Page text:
Born in Rome in 1593, Gentileschi began her training early on in the workshop of her father, Orazio Gentileschi. She would go on to enjoy a successful career and an international clientele. Though she was the first woman to become a member of the Accademia di Arte del Disegno in Florence, Gentileschi was largely lost to history until the 1970s, when scholars began a concerted effort to add more female artists to the annals of art history. Since then, Gentileschi has become a feminist icon of art history, and there has been much interest in her life and works.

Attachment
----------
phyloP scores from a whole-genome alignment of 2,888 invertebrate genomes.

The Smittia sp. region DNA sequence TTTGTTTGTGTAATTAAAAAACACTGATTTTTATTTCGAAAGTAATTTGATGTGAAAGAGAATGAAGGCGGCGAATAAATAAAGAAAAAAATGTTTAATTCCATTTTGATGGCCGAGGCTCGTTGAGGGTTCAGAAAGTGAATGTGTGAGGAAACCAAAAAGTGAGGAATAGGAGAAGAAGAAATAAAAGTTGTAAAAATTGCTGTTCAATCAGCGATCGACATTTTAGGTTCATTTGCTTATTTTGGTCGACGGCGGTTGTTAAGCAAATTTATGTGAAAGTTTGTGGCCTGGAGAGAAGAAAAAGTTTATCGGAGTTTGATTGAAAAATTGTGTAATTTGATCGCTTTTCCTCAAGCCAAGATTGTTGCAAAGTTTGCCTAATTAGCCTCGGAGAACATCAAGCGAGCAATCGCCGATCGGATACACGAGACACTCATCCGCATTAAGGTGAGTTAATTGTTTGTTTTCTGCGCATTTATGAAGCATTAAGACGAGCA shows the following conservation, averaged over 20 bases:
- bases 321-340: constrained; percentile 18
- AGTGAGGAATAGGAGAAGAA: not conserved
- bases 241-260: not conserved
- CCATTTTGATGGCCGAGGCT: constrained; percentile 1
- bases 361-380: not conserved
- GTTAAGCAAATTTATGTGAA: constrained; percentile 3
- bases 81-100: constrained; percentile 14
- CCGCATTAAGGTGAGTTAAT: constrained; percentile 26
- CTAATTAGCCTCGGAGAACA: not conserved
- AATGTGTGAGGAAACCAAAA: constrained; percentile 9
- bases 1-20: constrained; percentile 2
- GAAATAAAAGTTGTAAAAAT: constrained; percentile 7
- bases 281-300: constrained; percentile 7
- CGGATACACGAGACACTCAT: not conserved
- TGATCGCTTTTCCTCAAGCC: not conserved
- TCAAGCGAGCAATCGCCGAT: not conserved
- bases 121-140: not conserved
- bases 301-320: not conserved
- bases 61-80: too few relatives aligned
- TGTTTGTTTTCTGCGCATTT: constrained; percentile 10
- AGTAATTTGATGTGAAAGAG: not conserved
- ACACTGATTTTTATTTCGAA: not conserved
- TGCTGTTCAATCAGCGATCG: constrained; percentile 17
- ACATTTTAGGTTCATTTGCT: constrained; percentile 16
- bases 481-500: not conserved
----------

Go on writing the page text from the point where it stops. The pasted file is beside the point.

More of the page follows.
Portrayals of the Roman noblewoman Lucretia is a subject that Gentileschi returned to several times in her career, perhaps because she related to her story. According to Roman historians, Lucretia was raped by Tarquin, a son of the last king of Rome. As Lucretia pleaded for justice for her assault, she killed herself by plunging a knife into her chest. Her rape and subsequent death were seen as representative of the tyrannical abuse of power by Roman royalty and her story became a rallying cry in the fight for a Roman Republic.